In the next few posts I wanted to discuss home schooling and some of the perceptions of home schooling.
I have heard from my wife on occasion a number of woman who wanted to, or would like to homeschool, but they haven't or won't because their husband isn't supportive. I can picture in my mind how the scene plays out (it's happened a time or two between Cherie and I :-)). It starts out with your wife telling you about something she's been studying, researching, reading, and/or talking about with someone else and almost immediately you start to think, "please don't change how we do things, I just got used to the way were doing things now." As you listen to what she has to say, you realize that what they're saying isn't bad per say, but it's not something you are ready to delve into. So, you say something to the effect of, "Well, I'm not ready to go down that path, but if you're willing to put the time and effort into it, then by all means have at it. Just don't expect me to do too much right now." What you really mean to say is, "I'm comfortable with how things are, so don't change anything." This attitude of "do what you like at your own expense" is the first major hurdle you might have to overcome, and definitely won't help your wife and children in their transition to home schooling.
The above mentioned attitude might not be the only thing stopping you from accepting and supporting your wife and kids from being home schooled. There are probably a number of prejudices, perceptions, and misconceptions of home schooling which needs to be addressed and/or resolved before you can consider home schooling seriously. Thinking back on my first introduction to home schooling, I probably had the same concerns most men do, not the least of which was socialization. (I dare say by mentioning that socialization was even a concern my wife is probably rolling her eyes, getting ready to point out a blog post she wrote on the topic, or preparing to write another one about the matter.) I was worried my kids would be weird, socially awkward misfits, and that they would be missing out on a lot of valuable friendships and experiences school has to offer. When I went to school I had fun, had a lot of great friends, did some very awesome things and I wanted my kids to have the same experiences. Let's face it. You want to be able to relate to your kids, and what better way to relate to them than to have a shared experience like school. Plus, let's not forget the potential benefits to your wife of having time to herself during the day depending on how many kids you have and how old they are.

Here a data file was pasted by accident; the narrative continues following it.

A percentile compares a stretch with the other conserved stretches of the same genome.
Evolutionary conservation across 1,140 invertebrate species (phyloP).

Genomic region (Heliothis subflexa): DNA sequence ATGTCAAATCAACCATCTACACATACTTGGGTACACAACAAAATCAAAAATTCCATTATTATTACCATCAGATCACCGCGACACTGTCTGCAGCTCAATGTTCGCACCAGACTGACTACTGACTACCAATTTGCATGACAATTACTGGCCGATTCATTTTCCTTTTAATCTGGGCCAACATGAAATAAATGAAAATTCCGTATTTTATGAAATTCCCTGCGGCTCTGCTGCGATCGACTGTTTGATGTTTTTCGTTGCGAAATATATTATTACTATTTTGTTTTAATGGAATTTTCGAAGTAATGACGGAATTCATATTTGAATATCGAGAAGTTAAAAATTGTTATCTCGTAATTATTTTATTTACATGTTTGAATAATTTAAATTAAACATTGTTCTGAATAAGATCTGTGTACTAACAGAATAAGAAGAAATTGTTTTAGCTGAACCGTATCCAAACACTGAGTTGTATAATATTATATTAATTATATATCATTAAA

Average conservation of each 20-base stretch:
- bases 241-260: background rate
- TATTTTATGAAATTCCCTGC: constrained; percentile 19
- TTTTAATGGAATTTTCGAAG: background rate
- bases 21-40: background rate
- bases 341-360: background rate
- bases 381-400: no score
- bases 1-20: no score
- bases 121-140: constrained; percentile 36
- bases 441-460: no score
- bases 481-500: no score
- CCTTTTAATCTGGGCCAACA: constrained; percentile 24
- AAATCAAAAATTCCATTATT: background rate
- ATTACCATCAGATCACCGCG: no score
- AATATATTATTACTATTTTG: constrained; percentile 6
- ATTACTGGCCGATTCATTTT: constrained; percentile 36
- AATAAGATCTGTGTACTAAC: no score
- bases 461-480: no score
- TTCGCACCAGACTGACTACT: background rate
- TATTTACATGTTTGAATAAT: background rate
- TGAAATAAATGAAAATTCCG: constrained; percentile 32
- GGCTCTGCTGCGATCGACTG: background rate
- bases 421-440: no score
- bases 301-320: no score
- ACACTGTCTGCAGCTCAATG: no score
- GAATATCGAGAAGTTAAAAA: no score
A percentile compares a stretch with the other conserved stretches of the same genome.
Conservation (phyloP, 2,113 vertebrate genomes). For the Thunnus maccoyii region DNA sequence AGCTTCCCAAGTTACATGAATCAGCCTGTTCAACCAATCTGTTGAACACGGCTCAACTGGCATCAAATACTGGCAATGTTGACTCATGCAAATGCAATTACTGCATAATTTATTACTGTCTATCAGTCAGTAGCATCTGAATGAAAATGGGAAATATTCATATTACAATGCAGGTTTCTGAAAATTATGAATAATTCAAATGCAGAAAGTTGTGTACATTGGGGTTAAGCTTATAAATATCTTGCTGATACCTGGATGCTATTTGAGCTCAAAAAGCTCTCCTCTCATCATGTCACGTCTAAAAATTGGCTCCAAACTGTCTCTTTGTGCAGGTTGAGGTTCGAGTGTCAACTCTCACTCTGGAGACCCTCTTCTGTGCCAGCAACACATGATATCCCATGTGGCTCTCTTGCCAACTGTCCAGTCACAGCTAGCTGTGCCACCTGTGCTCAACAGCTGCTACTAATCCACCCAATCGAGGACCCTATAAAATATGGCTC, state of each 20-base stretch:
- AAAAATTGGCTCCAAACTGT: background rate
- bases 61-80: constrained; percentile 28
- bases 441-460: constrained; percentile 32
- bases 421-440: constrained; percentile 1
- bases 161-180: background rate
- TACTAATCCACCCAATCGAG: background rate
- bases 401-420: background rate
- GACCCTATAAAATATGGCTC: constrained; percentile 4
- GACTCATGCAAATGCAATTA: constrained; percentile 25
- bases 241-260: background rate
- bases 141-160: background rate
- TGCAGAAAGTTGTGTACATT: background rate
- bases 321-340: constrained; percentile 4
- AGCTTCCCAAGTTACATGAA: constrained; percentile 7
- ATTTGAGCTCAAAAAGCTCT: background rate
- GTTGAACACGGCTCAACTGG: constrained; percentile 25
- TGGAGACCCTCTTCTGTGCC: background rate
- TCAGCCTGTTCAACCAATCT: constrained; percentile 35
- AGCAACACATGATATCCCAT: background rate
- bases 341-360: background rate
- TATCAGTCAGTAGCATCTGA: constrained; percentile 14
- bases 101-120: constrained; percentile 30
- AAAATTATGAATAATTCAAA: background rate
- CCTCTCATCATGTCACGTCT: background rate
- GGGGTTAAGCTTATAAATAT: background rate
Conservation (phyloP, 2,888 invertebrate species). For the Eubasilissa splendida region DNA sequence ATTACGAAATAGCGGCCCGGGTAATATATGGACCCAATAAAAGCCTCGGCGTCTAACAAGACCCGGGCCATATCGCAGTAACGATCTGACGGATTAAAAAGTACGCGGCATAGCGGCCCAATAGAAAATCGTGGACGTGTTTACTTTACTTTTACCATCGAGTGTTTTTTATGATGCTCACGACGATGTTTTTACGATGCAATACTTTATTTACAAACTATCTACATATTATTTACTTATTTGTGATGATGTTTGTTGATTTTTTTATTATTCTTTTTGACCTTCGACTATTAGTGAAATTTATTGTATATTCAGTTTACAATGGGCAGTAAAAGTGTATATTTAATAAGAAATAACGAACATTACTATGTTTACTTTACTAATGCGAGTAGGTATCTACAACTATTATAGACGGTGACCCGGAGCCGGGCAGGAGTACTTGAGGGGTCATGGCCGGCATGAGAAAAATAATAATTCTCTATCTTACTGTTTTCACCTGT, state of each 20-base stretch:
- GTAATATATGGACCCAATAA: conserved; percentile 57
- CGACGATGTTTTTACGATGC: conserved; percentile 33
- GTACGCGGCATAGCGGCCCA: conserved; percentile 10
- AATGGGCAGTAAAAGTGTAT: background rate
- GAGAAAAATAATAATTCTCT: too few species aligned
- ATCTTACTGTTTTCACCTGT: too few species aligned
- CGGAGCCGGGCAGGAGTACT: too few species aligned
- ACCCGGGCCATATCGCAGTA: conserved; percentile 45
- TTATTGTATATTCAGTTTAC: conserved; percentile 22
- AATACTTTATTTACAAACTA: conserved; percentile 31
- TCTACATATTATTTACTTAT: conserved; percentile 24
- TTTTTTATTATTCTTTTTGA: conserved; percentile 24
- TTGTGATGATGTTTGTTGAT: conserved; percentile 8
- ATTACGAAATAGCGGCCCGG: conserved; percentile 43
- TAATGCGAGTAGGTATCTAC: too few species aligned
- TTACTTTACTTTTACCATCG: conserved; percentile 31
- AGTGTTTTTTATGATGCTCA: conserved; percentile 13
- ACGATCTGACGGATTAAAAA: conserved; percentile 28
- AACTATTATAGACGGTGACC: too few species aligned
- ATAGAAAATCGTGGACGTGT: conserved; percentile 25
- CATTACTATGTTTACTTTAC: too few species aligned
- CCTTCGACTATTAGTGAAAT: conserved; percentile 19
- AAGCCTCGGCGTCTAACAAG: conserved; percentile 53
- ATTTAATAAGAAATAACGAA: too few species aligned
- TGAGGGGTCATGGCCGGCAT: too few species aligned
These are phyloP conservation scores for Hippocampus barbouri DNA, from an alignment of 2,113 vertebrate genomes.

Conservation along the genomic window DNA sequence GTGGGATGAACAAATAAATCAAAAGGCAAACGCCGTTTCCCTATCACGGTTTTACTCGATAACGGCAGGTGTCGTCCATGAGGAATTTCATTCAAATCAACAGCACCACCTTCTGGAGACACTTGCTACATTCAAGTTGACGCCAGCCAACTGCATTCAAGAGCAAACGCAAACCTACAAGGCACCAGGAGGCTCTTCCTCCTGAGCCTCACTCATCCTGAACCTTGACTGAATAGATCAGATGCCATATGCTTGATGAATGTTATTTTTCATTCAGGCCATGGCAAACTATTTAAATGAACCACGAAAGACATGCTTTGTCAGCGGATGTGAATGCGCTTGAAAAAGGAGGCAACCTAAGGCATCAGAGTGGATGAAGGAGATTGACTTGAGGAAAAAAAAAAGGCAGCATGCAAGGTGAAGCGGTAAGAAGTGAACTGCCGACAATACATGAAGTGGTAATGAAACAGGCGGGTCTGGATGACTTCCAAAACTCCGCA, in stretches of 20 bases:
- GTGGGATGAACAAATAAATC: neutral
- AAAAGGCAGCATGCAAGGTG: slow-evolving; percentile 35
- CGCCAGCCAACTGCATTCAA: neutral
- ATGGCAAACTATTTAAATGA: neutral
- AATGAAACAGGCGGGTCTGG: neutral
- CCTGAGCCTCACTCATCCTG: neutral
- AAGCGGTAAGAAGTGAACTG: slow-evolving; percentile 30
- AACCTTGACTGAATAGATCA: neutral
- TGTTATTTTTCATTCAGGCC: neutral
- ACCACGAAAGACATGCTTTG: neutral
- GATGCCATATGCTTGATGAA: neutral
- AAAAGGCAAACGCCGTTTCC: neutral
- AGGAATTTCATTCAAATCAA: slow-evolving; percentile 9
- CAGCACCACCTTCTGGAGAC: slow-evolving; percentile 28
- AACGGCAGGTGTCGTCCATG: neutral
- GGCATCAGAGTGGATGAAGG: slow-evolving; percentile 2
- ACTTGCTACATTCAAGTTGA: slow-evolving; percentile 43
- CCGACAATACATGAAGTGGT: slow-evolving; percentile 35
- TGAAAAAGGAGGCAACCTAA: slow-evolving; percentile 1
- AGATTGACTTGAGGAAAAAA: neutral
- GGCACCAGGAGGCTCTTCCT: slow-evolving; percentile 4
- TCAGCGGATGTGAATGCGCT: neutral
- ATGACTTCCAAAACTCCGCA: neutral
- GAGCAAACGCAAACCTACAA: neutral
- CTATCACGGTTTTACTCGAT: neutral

Let's start with the prejudices, perception, and misconceptions of home schooling. Honestly in my home I don't really think of what my wife and I (mostly my wife) do as home schooling. I prefer to call it, "Independent Studies with a focus on Leadership Education." Firstly, it sounds more collegiate. And secondly, it more accurately describes what we're trying to do with our children. But, rather than debate semantics with people every time they ask if we home school, I just say we home school.